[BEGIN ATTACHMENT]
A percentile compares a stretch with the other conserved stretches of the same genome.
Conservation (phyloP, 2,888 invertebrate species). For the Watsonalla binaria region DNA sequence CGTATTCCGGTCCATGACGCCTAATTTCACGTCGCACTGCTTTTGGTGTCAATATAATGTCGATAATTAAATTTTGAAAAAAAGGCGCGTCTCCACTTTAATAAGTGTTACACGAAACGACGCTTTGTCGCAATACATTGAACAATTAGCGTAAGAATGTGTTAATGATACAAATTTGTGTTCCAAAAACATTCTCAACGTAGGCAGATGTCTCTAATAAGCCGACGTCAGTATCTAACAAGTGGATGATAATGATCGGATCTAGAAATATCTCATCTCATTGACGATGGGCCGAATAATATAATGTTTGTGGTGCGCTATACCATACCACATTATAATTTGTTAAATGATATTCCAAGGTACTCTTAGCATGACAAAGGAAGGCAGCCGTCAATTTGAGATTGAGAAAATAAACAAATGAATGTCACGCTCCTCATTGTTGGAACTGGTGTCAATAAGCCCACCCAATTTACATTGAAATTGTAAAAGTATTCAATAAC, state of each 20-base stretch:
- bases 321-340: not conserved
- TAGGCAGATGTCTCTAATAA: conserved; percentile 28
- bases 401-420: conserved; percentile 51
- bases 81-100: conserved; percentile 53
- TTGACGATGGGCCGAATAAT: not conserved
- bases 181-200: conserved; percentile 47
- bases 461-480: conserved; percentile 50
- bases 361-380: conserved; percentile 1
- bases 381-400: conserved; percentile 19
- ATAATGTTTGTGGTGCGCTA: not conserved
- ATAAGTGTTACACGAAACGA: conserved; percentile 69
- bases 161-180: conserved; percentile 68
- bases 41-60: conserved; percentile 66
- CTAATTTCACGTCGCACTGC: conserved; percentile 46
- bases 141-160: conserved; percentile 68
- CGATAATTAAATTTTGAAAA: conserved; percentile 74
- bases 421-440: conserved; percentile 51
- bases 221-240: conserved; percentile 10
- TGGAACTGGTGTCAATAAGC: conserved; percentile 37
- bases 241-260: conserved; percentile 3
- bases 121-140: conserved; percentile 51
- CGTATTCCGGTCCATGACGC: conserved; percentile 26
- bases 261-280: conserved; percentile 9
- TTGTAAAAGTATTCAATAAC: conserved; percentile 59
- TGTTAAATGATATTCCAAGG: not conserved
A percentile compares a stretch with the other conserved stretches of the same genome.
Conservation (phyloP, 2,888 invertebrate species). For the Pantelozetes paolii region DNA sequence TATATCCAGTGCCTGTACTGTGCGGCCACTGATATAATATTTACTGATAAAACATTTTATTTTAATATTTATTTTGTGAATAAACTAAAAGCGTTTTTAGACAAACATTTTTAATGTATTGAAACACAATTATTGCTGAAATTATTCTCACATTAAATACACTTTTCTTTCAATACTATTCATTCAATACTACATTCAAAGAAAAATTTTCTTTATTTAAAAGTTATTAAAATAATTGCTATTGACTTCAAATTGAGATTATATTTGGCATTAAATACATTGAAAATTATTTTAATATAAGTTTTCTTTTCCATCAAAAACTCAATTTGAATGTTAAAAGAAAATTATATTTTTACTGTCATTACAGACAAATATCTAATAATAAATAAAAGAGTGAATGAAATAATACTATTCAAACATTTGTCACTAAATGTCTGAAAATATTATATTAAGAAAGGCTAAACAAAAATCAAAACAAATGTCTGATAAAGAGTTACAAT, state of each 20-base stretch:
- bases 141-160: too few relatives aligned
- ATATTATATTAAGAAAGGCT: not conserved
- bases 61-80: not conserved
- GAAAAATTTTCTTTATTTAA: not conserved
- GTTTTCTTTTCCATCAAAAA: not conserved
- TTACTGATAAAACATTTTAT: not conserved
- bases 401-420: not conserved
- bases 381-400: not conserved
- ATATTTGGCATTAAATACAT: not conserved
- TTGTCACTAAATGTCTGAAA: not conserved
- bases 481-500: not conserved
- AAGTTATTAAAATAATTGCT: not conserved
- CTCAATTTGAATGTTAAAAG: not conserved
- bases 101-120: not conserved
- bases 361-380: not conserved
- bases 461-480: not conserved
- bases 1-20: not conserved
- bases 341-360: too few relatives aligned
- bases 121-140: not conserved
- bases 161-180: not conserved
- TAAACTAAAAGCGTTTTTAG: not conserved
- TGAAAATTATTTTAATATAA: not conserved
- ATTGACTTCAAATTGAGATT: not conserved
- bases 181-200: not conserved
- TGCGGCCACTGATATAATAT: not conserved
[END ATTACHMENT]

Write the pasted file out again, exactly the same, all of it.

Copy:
A percentile compares a stretch with the other conserved stretches of the same genome.
Conservation (phyloP, 2,888 invertebrate species). For the Watsonalla binaria region DNA sequence CGTATTCCGGTCCATGACGCCTAATTTCACGTCGCACTGCTTTTGGTGTCAATATAATGTCGATAATTAAATTTTGAAAAAAAGGCGCGTCTCCACTTTAATAAGTGTTACACGAAACGACGCTTTGTCGCAATACATTGAACAATTAGCGTAAGAATGTGTTAATGATACAAATTTGTGTTCCAAAAACATTCTCAACGTAGGCAGATGTCTCTAATAAGCCGACGTCAGTATCTAACAAGTGGATGATAATGATCGGATCTAGAAATATCTCATCTCATTGACGATGGGCCGAATAATATAATGTTTGTGGTGCGCTATACCATACCACATTATAATTTGTTAAATGATATTCCAAGGTACTCTTAGCATGACAAAGGAAGGCAGCCGTCAATTTGAGATTGAGAAAATAAACAAATGAATGTCACGCTCCTCATTGTTGGAACTGGTGTCAATAAGCCCACCCAATTTACATTGAAATTGTAAAAGTATTCAATAAC, state of each 20-base stretch:
- bases 321-340: not conserved
- TAGGCAGATGTCTCTAATAA: conserved; percentile 28
- bases 401-420: conserved; percentile 51
- bases 81-100: conserved; percentile 53
- TTGACGATGGGCCGAATAAT: not conserved
- bases 181-200: conserved; percentile 47
- bases 461-480: conserved; percentile 50
- bases 361-380: conserved; percentile 1
- bases 381-400: conserved; percentile 19
- ATAATGTTTGTGGTGCGCTA: not conserved
- ATAAGTGTTACACGAAACGA: conserved; percentile 69
- bases 161-180: conserved; percentile 68
- bases 41-60: conserved; percentile 66
- CTAATTTCACGTCGCACTGC: conserved; percentile 46
- bases 141-160: conserved; percentile 68
- CGATAATTAAATTTTGAAAA: conserved; percentile 74
- bases 421-440: conserved; percentile 51
- bases 221-240: conserved; percentile 10
- TGGAACTGGTGTCAATAAGC: conserved; percentile 37
- bases 241-260: conserved; percentile 3
- bases 121-140: conserved; percentile 51
- CGTATTCCGGTCCATGACGC: conserved; percentile 26
- bases 261-280: conserved; percentile 9
- TTGTAAAAGTATTCAATAAC: conserved; percentile 59
- TGTTAAATGATATTCCAAGG: not conserved
A percentile compares a stretch with the other conserved stretches of the same genome.
Conservation (phyloP, 2,888 invertebrate species). For the Pantelozetes paolii region DNA sequence TATATCCAGTGCCTGTACTGTGCGGCCACTGATATAATATTTACTGATAAAACATTTTATTTTAATATTTATTTTGTGAATAAACTAAAAGCGTTTTTAGACAAACATTTTTAATGTATTGAAACACAATTATTGCTGAAATTATTCTCACATTAAATACACTTTTCTTTCAATACTATTCATTCAATACTACATTCAAAGAAAAATTTTCTTTATTTAAAAGTTATTAAAATAATTGCTATTGACTTCAAATTGAGATTATATTTGGCATTAAATACATTGAAAATTATTTTAATATAAGTTTTCTTTTCCATCAAAAACTCAATTTGAATGTTAAAAGAAAATTATATTTTTACTGTCATTACAGACAAATATCTAATAATAAATAAAAGAGTGAATGAAATAATACTATTCAAACATTTGTCACTAAATGTCTGAAAATATTATATTAAGAAAGGCTAAACAAAAATCAAAACAAATGTCTGATAAAGAGTTACAAT, state of each 20-base stretch:
- bases 141-160: too few relatives aligned
- ATATTATATTAAGAAAGGCT: not conserved
- bases 61-80: not conserved
- GAAAAATTTTCTTTATTTAA: not conserved
- GTTTTCTTTTCCATCAAAAA: not conserved
- TTACTGATAAAACATTTTAT: not conserved
- bases 401-420: not conserved
- bases 381-400: not conserved
- ATATTTGGCATTAAATACAT: not conserved
- TTGTCACTAAATGTCTGAAA: not conserved
- bases 481-500: not conserved
- AAGTTATTAAAATAATTGCT: not conserved
- CTCAATTTGAATGTTAAAAG: not conserved
- bases 101-120: not conserved
- bases 361-380: not conserved
- bases 461-480: not conserved
- bases 1-20: not conserved
- bases 341-360: too few relatives aligned
- bases 121-140: not conserved
- bases 161-180: not conserved
- TAAACTAAAAGCGTTTTTAG: not conserved
- TGAAAATTATTTTAATATAA: not conserved
- ATTGACTTCAAATTGAGATT: not conserved
- bases 181-200: not conserved
- TGCGGCCACTGATATAATAT: not conserved